In another part of the charge the same instruction was given, though in different order. It was, that if by his own conduct the defendant rendered his removal necessary, before he could recover from the plaintiff his portion of the renewals, it would be incumbent upon hism to show, not only how many policies had been taken by his agency, and the premiums due upon them, but also that the premiums had been paid to the plaintiff. On the other hand, if by its wrongful act of removing him the plaintiff deprived him of the means of collecting the premiums, then when he had shown that renewal premiums to a certain amount were due and payable upon life policies at the time when he was removed, which because of its own act the plaintiff was bound to collect, if collectible, he was entitled to the presumption that they were collected as they became due, and, therefore, the burden would rest upon the company to show that policies had lapsed, or that without its fault it had been unable to collect the renewal premiums. To so much of these instructions as ruled in effect that if the defendant was rightfully dismissed from the employment of the plaintiff there was no evidence for the consideration of the jury as to the amount of the renewals, and, of course, of the amount of commissions thereon, exception was taken, and it is now assigned for error.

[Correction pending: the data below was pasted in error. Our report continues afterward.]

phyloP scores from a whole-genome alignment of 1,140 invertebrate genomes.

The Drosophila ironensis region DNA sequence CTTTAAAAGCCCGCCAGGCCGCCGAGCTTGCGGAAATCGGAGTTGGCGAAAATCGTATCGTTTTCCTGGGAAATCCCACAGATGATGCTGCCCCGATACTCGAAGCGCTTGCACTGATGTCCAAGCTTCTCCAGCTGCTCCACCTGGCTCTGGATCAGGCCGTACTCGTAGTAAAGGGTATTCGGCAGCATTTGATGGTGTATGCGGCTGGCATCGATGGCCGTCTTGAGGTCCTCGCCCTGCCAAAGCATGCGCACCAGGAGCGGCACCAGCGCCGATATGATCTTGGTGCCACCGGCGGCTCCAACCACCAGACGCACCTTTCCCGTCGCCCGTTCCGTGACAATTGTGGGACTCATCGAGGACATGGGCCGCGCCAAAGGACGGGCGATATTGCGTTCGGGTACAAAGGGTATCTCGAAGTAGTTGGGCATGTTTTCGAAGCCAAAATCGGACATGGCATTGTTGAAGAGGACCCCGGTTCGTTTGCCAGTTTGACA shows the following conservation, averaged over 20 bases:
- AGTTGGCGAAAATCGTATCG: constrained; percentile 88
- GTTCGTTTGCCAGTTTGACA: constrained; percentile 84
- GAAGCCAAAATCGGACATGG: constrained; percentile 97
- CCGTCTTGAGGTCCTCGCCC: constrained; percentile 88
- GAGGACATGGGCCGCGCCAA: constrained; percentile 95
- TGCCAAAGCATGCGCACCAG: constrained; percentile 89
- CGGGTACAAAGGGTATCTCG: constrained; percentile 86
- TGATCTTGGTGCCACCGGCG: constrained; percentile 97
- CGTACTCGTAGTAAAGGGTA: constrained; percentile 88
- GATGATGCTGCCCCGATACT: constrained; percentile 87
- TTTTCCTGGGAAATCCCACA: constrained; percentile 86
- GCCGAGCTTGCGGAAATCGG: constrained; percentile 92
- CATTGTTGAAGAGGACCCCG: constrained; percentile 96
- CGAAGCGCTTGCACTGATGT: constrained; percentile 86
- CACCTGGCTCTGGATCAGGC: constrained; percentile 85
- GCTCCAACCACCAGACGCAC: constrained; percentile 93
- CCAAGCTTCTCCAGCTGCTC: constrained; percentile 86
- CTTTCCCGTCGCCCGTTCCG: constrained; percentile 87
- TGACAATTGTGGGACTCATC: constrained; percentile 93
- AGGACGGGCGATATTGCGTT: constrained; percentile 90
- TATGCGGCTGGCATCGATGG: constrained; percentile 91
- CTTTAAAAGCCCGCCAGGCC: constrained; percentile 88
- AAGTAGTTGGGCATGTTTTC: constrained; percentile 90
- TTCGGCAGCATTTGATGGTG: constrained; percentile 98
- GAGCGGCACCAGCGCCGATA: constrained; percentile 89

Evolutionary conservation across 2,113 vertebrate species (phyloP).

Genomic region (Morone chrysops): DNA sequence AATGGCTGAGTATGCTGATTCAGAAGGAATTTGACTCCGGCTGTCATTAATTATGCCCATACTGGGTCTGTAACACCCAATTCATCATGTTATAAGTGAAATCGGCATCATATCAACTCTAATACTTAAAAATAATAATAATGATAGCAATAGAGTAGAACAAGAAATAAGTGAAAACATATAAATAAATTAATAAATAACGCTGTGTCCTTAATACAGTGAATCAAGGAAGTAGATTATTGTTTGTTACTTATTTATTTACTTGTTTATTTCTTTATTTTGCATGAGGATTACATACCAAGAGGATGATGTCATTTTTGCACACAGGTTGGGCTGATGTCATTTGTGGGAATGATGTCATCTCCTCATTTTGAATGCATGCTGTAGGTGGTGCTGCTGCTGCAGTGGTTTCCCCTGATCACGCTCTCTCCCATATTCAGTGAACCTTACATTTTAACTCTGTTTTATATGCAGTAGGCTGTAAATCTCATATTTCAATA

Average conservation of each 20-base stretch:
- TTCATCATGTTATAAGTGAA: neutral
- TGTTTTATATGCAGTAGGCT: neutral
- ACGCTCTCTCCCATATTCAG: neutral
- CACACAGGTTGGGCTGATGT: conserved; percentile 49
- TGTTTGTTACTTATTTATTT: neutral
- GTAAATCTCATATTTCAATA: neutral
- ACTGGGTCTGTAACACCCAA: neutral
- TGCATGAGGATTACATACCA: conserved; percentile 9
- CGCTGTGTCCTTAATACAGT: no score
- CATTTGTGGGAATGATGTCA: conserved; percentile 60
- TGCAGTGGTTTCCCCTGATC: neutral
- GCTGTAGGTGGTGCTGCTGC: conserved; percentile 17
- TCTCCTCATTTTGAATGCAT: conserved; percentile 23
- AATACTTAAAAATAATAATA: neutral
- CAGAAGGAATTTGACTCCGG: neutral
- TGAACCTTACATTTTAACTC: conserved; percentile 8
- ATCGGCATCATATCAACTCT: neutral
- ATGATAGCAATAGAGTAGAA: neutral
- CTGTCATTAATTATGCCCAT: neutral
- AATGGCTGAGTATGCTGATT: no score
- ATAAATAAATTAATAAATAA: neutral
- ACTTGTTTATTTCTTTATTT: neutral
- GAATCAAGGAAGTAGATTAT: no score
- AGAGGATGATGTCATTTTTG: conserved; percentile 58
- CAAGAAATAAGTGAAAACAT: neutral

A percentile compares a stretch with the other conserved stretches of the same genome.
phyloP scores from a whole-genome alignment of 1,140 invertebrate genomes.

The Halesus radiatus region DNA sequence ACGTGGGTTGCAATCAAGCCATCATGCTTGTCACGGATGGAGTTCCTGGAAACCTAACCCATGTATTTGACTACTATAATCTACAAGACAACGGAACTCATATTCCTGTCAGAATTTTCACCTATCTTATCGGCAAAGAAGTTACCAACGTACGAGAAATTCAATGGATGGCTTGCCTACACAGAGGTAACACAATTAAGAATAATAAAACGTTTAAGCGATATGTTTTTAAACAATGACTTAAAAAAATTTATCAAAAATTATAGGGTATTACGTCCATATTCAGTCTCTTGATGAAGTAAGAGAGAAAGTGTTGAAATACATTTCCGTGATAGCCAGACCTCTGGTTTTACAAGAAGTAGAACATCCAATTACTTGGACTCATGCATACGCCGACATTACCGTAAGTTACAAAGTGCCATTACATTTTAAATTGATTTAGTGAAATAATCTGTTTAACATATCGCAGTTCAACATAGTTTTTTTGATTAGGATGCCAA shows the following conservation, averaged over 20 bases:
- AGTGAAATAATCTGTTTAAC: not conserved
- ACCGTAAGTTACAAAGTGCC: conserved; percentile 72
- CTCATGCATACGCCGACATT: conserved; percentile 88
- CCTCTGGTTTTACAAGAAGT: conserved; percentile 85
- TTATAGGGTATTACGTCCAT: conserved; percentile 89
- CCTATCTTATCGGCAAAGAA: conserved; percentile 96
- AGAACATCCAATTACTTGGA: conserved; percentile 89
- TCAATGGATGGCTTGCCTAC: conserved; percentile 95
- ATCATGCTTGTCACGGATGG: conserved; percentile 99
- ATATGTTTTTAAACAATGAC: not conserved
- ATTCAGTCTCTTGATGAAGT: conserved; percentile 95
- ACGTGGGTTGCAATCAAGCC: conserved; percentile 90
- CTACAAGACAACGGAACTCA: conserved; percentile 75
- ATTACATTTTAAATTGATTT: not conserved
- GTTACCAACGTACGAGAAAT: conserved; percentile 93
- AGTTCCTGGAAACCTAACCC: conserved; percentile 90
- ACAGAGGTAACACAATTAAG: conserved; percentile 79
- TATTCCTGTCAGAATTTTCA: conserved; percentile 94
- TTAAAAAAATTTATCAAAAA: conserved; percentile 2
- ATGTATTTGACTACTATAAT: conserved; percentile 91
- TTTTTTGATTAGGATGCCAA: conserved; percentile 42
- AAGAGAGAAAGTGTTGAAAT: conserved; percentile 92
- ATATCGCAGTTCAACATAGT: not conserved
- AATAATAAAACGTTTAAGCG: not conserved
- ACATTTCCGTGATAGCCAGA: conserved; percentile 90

We think, however, the defendant has no reason to complain. The charge was, at least, quite as favorable to him as he had any right to ask. By his contract wit the plaintiff it was expressly stipulated that the 'commissions should accrue only as the premiums are paid to the company.' It was incumbent upon him, therefore, to prove, not merely that they were due, which might possibly have been paid, but that they had been actually paid, and paid not merely to his sub-agents, but paid to the plaintiff. If they had been thus paid, the plaintiff held the money, to the extent of the commissions, for his use. If they had not been paid to the plaintiff, it had nothing in hand which belonged to him. His set-off was in the nature of an action for money had and received to his use. The plaintiff owed him nothing until it received the money. Now, it is very plain that proof of the existence of outstanding premiums which became payable before his set-off was pleaded fell short of any proof that those premiums had been actually paid, or that they were in the hands of the plaintiff.
It is argued, however, that because the plaintiff failed to produce its books and papers necessary to prove the amount of renewal premiums received by it, the defendant was at liberty to prove the amount by what he calls 'secondary evidence;' or, in other words, 'by the best evidence the case afforded.' This may be admitted; but the receipt of the renewal premiums by the plaintiff was still a fact to be proved, either by direct or circumstantial evidence.